New PTIN User Fee: IRS Announcement Despite Ongoing Remand Litigation

Frank G. Colella, Esq, LLM, CPA
Published Date:
Jun 1, 2020

The IRS recently announced its intention to reimpose a practitioner tax identification number (PTIN) user fee for the 2020 tax season. The proposed regulation requires tax practitioners to pay $21 (plus a vendor fee) to obtain or renew their PTINs. The new fee is a marked reduction from the previous cost of $33, which itself had been a significant reduction from the original PTIN fee of $50 (plus the vendor fee). Despite the proposed reduction, however, the issue of what is a “reasonable” charge for the issuance or renewal of a PTIN is still currently before the D.C. District Court for resolution. Under the circumstances, it seems premature for the IRS to have unilaterally announced a new PTIN fee.


In Steele v. United States, the district court ruled against the IRS, holding that it did not have the authority to impose a fee for the use of PTINs. As a consequence, the issuance of PTINs was briefly suspended in 2017. After review, the IRS quickly resumed the issuance of PTINs, but chose to suspend collection of the user fee. In 2019, the D.C. Circuit of Appeals, in Montrois v. United States, reversed Steele and held that the IRS could properly impose a PTIN user fee. Montrois, however, left unresolved how much the IRS could reasonably charge for a PTIN or its subsequent renewal. Instead, that specific issue was remanded to the district court for a hearing to determine the appropriate PTIN fee.

The newly announced PTIN fee does not come as a complete surprise because the Office of Management and Budget had completed its review of the proposed regulation (fee) in March 2019. But the timing of the decision is unexpected, given the pending litigation. The district court must still determine what an appropriate PTIN fee should be in light of the various factors discussed in the Montrois decision. Moreover, there is no guarantee that whatever the court concludes the fee should be will result in finality. Either side could rightfully seek an appeal of the district court’s determination.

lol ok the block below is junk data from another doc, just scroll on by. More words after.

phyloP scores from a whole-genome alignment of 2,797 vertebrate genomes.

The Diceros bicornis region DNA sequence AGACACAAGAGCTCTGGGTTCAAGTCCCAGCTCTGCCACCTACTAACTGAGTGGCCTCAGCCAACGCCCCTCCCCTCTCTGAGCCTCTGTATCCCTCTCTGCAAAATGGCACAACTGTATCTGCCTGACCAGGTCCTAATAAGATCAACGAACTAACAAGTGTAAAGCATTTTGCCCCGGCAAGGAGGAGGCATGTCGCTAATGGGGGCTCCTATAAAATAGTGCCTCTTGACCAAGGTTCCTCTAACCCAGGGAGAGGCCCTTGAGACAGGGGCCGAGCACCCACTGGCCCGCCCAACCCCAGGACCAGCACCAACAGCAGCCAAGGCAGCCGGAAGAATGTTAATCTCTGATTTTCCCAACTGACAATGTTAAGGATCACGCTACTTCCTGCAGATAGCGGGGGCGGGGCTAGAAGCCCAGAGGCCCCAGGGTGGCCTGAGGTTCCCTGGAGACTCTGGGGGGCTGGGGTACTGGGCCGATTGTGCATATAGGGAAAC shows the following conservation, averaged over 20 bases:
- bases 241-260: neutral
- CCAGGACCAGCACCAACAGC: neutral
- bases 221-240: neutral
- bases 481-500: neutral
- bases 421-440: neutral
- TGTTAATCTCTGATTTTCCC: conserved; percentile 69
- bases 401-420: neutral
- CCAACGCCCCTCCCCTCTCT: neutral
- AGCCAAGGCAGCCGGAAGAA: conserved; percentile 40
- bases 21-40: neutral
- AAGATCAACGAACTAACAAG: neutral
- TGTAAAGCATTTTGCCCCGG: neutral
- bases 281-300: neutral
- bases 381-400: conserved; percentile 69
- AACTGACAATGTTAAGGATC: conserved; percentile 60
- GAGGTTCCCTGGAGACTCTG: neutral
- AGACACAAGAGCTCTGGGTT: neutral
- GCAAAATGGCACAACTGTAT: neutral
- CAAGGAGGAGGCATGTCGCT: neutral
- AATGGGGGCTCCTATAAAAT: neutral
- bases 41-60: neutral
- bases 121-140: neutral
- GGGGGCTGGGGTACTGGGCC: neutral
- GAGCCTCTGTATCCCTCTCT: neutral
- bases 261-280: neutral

In late October 2019, shortly after the Supreme Court denied the taxpayers’ petition for certiorari, the parties entered into a joint stipulation that provided for a detailed discovery schedule extending into 2020. The proposed plan, before the outbreak of the COVID-19 crisis, anticipated that the discovery phase of the remand litigation would be lengthy. Among some of the items cited in the stipulation were the voluminous number of documents to be examined and the reluctance of some people (together with the outright opposition of others) to be deposed. Shortly after the proposed regulation was issued, the Court extended the discovery stipulation until Nov. 30, 2020. 

An Open Question

It’s an open question whether judicial approval of the revised PTIN fee announced by the IRS is desirable—or, more importantly, whether that judicial approval is a prerequisite to the proper imposition of the new PTIN fee. But the answer to that question seems moot, given the IRS’s decision to promulgate the new fee without waiting for the court’s input. Instead, the remand proceeding may result in conflation of the original effort to arrive at a reasonable PTIN fee together with a review of appropriateness of the IRS’s newly announced PTIN fee. 

As for the methodology employed by the IRS in its calculation of the revised fee, a background in cost accounting would have been helpful. The accompanying explanation to the proposed regulations describes, generally, the direct costs used in the computation, together with an overhead component that was applied in determining the overall fee.

The IRS followed the guidance detailed in Statement of Federal Financial Accounting Standards (SFFAS) 4. This is not the first time it applied SFFAS 4 in the calculation of user fees. The IRS followed the same methodology last year when it announced the new enrolled agents fee and the previous year when it announced the fee it would impose on taxpayers who sought installment agreements.

In this instance, the IRS estimated that there would be approximately 800,000 PTIN users (2.4 million applications and/or renewals over a three-year period) to arrive at the $21 per tax return preparer fee.  That user fee, therefore, assumes the IRS will incur roughly $16-plus million in annual costs to maintain the PTIN program over the next three years. That figure excludes the separate processing charge paid directly to the third-party provider. The question is whether that figure, so calculated in the proposed regulation, ultimately corresponds to the cost determined during the remand litigation.

Court Rulings